I consider myself a fairly conservative reformed Christian. I also am terribly ashamed of the culture prevalent in this circle, that "right doctrine" is all that matters, damned be anyone who stands in the way of people bashing that over everyone's heads. As long as we get the doctrine right and lambaste anyone who varies at all from that, we're golden. This is purely Pharisaical, and is destroying the church.

    Please, reformers, don't walk away from your beliefs, don't water them down, don't dismiss them. Don't give up on them and seek other systems that have some attractive features, as Jason seems to be doing (though I don't know the situation that well and could be wrong). I don't think this is of any challenge to any of you. However, also don't be asinine jerks about it. This is rooted in selfish pride, and hateful apostasy, not Christ. Be firm in your beliefs, and loving in your approach. What a difference this would make in the spread of the gospel.

  8. Hi Mike, I'm glad you stopped by.

    [For those just joining us, Mike and I used to attend the same church not long ago, and we even worked side-by-side to help with set-up and tear-down, and I thought we were sort-of ok friends, until yesterday, when he saw some of the ruckus on the Jason Stellman thread, saw my name, and commented about "hateful" comments I was making. He and I spent some time in private chat, and when I pressed him, he really couldn't point to any actual "hateful" statements, just that "I read your comments and the comments that follow them over and over, people are picking up on it ... i didn't need a single one of them to feel the way i do". A vague feeling of unease and that I need to "put it before Christ".

    Michael, you ask, "Please, reformers, don't walk away from your beliefs, don't water them down, don't dismiss them. Don't give up on them and seek other systems that have some attractive features"

    How, precisely, do you do that, without using words and arguments? How do you say to a Roman Catholic, "Roman Catholicism is wrong", without giving offense in the least possible way?

  9. This comment has been removed by the author.

  10. Somehow my first comment didn't post and my 2nd posted twice, hence the deleted post and the post starting with "Continuing...)

    I won't bother to retype my first comment about John's statements about our private conversation. It's probably best, I don't need to justify myself about a conversation that really shouldn't have been posted about here without my permission, but thats a different story, and I don't really care that much, just think it was a pretty class-less move from someone who's upset at me for challenging him. Enough said about that. Most of the real content is in the 2nd post above anyway...

  11. I think arguments about a person's tone are completely subjective and irrelevant. I know I was shaken from my Arminian slumber years ago by a couple of completely obnoxious Calvinists. Also, I think John's remarks, from what I've seen here and on Stellman's blog were completely biblical. Didn't the Apostle John tell us to even say "God speed" to someone like Stellman is to participate in his evil deeds (see 2 John). I don't know, but for me what I find disturbing in all this, and besides all the Romanists coming out of the woodwork warmly welcoming Jason into their fold while they're saying prayers for him before "the blessed sacrament," is the complete lack of compassion for all the souls Jason was responsible for as a pastor along with the good name of Jesus Christ and His finished work which has been sullied because of Jason's defection from the faith.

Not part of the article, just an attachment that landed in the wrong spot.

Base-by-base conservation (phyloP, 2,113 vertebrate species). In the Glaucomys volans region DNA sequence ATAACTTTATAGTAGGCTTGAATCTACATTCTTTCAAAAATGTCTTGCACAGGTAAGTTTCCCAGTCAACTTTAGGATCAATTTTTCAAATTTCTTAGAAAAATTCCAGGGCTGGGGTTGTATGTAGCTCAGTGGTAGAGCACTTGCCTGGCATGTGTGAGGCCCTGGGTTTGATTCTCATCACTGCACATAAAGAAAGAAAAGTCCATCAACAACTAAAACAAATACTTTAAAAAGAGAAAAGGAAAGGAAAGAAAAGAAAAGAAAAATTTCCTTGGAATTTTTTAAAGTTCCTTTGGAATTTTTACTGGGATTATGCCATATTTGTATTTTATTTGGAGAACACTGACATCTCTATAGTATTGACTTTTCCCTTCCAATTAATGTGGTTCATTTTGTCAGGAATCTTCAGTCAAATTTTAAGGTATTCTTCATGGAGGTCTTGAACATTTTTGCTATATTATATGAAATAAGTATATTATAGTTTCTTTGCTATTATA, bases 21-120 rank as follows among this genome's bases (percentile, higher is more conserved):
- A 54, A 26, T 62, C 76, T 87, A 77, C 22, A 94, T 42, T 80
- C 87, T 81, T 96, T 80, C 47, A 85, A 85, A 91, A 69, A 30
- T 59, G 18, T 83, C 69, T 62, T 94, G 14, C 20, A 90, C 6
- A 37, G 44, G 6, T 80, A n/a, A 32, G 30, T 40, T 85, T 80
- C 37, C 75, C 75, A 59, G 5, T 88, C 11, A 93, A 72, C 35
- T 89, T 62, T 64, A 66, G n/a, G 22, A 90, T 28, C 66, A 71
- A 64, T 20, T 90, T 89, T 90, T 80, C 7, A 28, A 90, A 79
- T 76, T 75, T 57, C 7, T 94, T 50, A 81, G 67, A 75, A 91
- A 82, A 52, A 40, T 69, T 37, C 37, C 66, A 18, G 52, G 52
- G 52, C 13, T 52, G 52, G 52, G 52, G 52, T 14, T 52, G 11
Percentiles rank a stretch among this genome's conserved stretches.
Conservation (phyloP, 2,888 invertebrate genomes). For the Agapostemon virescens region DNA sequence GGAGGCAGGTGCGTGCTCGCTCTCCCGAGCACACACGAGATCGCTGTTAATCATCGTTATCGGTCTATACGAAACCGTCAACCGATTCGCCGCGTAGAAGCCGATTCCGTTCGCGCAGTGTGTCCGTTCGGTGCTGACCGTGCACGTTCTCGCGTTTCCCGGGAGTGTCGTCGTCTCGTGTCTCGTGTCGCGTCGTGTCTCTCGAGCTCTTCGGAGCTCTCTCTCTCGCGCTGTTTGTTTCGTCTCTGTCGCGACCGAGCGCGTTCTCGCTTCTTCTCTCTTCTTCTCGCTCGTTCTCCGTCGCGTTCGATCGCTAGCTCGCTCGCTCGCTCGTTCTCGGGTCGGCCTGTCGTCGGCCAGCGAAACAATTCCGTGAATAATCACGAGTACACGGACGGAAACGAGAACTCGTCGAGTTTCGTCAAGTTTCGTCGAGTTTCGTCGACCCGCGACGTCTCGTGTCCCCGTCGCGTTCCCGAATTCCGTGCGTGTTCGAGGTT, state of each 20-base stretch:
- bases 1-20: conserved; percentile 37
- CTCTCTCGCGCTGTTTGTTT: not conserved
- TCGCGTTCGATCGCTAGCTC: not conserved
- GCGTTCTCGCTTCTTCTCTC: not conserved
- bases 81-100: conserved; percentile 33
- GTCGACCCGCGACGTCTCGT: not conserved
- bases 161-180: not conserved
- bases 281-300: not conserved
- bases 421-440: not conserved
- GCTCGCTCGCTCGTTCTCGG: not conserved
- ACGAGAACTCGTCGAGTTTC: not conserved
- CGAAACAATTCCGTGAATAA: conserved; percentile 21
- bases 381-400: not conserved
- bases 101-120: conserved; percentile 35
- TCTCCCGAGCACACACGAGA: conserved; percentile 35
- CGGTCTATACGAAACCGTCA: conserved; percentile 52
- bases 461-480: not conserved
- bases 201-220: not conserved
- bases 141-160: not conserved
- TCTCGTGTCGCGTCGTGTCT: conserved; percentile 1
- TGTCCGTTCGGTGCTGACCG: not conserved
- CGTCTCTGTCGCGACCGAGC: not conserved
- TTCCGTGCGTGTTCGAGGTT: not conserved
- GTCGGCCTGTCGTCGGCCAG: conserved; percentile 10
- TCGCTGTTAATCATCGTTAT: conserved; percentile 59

12. I'd really like to hear his breakdown of 1 Timothy 4 at this point. As a person who grew up Roman Catholic, until the Holy Spirit opened my eyes at 19 and I discovered the Book of Romans which I figured would be a coronation of Roman Catholic beliefs - was anything but.... I can't imagine how someone can go from a reformed perspective to Roman Catholicism.... unless...............

    For example he now worships at a church that believes Mary was both immaculately conceived without the stain of sin... and remained without the stain of sin to the point that she was assumed into heaven and yet also a perpetual virgin... By the way... by Jewish law this is impossible... she would have been in sin by never consummating her marriage with Joseph.

    Oh and enjoy embracing the Alexandria Jew's Canon for the Old Testament instead of the Holy Land Jews Canon for the Old Testament. I mean you now get to enjoy lines of scripture such as "The birth of a daughter is a loss" and trying to figure out which of the 3 recorded versions of Antiochos Ephiphanes death really occurred.

    Maybe he should seek out scripture for Mary's own words at the wedding feast "Do whatever he tells you to" and realize it's good advice. We can only know what he tells us to do - by our daily bread... which is of course the very WORD of God. Not a sacrament infused with some fables and worldly superstitions.